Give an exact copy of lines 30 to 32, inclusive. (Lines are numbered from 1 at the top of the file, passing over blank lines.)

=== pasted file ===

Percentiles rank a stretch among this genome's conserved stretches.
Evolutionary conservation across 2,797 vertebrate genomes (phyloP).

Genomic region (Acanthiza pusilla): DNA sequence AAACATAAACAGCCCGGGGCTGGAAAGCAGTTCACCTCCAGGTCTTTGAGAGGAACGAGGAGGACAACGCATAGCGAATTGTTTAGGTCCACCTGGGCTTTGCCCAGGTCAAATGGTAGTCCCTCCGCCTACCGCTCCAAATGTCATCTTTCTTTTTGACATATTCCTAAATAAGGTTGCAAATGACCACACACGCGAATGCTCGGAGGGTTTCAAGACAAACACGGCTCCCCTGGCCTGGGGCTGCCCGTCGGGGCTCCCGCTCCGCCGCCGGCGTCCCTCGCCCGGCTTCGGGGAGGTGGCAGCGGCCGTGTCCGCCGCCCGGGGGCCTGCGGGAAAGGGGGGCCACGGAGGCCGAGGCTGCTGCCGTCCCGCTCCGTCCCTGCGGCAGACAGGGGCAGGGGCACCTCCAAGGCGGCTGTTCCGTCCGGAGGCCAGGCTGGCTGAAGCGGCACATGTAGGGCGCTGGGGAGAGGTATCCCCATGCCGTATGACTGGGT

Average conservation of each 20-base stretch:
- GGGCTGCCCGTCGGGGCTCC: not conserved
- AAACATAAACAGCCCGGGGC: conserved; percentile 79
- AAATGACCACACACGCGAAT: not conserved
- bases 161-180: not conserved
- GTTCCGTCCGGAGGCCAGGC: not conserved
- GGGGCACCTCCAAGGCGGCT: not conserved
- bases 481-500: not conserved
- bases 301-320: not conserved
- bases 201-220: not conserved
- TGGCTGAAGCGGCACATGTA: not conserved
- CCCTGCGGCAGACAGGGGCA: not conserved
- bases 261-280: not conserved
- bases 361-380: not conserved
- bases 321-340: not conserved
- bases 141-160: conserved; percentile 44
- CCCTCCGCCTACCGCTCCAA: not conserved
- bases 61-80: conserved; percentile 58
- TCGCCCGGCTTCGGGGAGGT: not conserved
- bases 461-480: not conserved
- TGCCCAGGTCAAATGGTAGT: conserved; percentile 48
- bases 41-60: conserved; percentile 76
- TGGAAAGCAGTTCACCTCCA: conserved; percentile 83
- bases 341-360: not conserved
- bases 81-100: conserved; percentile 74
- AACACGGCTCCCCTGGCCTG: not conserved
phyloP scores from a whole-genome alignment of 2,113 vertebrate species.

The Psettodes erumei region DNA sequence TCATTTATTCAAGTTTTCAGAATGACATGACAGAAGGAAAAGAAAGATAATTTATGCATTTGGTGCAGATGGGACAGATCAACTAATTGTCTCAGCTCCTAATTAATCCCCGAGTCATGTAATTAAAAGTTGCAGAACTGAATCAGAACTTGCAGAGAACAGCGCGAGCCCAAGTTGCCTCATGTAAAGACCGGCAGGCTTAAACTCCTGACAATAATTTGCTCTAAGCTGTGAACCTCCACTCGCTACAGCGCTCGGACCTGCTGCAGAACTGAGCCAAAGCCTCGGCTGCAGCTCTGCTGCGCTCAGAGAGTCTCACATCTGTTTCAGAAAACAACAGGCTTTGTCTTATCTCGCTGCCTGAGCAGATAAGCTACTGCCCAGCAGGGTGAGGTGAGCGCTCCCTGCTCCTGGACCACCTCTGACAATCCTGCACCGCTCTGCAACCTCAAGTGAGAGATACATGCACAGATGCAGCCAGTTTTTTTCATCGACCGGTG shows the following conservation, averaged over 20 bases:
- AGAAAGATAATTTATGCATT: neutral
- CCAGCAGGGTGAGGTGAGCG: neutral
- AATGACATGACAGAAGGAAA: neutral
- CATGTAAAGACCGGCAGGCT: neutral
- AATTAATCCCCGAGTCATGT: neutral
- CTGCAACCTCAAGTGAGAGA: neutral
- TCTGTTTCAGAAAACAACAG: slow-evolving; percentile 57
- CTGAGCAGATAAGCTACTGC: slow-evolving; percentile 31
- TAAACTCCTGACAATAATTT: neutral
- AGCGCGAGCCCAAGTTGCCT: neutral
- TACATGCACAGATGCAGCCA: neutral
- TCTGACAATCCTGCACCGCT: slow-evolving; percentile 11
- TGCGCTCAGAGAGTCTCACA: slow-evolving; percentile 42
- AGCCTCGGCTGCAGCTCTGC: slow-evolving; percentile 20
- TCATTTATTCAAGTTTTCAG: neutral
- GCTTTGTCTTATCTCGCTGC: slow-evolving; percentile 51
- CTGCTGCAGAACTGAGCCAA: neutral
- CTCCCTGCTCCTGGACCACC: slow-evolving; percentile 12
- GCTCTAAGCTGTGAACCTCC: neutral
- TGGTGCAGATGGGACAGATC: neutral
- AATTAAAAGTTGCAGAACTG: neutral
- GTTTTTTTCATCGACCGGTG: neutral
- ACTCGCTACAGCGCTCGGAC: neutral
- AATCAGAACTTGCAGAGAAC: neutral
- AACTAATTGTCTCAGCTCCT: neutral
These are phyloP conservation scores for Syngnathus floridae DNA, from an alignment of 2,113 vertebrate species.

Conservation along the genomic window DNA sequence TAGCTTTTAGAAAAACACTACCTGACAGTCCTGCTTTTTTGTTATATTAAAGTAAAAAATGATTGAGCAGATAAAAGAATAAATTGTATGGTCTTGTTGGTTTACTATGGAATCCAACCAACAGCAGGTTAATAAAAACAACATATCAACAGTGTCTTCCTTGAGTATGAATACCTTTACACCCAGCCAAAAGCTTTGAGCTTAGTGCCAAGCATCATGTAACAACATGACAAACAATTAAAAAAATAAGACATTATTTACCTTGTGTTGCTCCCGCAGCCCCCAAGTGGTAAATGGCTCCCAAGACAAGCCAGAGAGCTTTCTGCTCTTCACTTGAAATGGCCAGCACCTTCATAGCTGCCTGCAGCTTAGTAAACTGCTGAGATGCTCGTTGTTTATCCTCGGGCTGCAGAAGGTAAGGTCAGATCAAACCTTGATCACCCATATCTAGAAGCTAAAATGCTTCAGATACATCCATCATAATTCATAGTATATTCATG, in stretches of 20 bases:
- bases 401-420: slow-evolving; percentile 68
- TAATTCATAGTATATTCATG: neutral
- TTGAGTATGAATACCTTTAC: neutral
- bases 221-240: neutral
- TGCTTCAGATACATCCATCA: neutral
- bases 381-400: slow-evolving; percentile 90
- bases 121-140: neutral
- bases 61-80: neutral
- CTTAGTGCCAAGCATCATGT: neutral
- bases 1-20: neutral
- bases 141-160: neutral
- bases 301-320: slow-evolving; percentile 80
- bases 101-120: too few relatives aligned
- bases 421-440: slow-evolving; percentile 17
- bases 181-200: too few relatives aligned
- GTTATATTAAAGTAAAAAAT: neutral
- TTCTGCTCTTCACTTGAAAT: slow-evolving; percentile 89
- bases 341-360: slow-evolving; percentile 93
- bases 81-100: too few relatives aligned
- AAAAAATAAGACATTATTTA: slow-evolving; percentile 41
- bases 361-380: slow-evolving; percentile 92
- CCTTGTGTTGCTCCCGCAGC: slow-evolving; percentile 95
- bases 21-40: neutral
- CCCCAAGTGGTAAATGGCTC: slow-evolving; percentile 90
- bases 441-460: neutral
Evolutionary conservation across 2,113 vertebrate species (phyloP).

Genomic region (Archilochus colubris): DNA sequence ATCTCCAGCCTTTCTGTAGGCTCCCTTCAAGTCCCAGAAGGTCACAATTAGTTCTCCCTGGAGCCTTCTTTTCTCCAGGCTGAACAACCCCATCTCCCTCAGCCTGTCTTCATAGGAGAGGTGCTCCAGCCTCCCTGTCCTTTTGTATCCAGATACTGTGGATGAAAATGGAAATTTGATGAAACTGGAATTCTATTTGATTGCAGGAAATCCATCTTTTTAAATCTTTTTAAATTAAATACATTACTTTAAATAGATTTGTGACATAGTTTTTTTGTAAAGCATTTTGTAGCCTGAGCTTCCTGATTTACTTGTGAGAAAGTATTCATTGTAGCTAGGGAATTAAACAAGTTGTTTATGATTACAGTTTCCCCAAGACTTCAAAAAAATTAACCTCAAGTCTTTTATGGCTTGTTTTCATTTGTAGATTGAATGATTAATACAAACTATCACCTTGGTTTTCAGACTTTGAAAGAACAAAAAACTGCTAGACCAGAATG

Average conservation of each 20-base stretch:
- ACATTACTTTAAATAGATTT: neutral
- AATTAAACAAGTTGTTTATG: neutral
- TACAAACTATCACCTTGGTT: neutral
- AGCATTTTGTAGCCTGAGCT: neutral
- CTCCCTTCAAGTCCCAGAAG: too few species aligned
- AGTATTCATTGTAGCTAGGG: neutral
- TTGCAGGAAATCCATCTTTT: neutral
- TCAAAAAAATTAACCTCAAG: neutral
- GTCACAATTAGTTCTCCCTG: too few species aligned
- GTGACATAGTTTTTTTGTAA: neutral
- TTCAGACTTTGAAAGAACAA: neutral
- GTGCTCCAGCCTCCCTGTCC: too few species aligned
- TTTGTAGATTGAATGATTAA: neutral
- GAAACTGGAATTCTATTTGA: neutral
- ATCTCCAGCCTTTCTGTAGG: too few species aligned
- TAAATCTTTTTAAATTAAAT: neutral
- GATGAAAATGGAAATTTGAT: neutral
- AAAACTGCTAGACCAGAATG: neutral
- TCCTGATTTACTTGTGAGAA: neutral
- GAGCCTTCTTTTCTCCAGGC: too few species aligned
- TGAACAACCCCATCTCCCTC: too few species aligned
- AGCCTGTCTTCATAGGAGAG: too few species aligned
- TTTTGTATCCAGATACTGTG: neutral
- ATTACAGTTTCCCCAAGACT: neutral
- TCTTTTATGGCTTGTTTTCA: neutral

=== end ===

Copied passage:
phyloP scores from a whole-genome alignment of 2,113 vertebrate species.

The Psettodes erumei region DNA sequence TCATTTATTCAAGTTTTCAGAATGACATGACAGAAGGAAAAGAAAGATAATTTATGCATTTGGTGCAGATGGGACAGATCAACTAATTGTCTCAGCTCCTAATTAATCCCCGAGTCATGTAATTAAAAGTTGCAGAACTGAATCAGAACTTGCAGAGAACAGCGCGAGCCCAAGTTGCCTCATGTAAAGACCGGCAGGCTTAAACTCCTGACAATAATTTGCTCTAAGCTGTGAACCTCCACTCGCTACAGCGCTCGGACCTGCTGCAGAACTGAGCCAAAGCCTCGGCTGCAGCTCTGCTGCGCTCAGAGAGTCTCACATCTGTTTCAGAAAACAACAGGCTTTGTCTTATCTCGCTGCCTGAGCAGATAAGCTACTGCCCAGCAGGGTGAGGTGAGCGCTCCCTGCTCCTGGACCACCTCTGACAATCCTGCACCGCTCTGCAACCTCAAGTGAGAGATACATGCACAGATGCAGCCAGTTTTTTTCATCGACCGGTG shows the following conservation, averaged over 20 bases:
- AGAAAGATAATTTATGCATT: neutral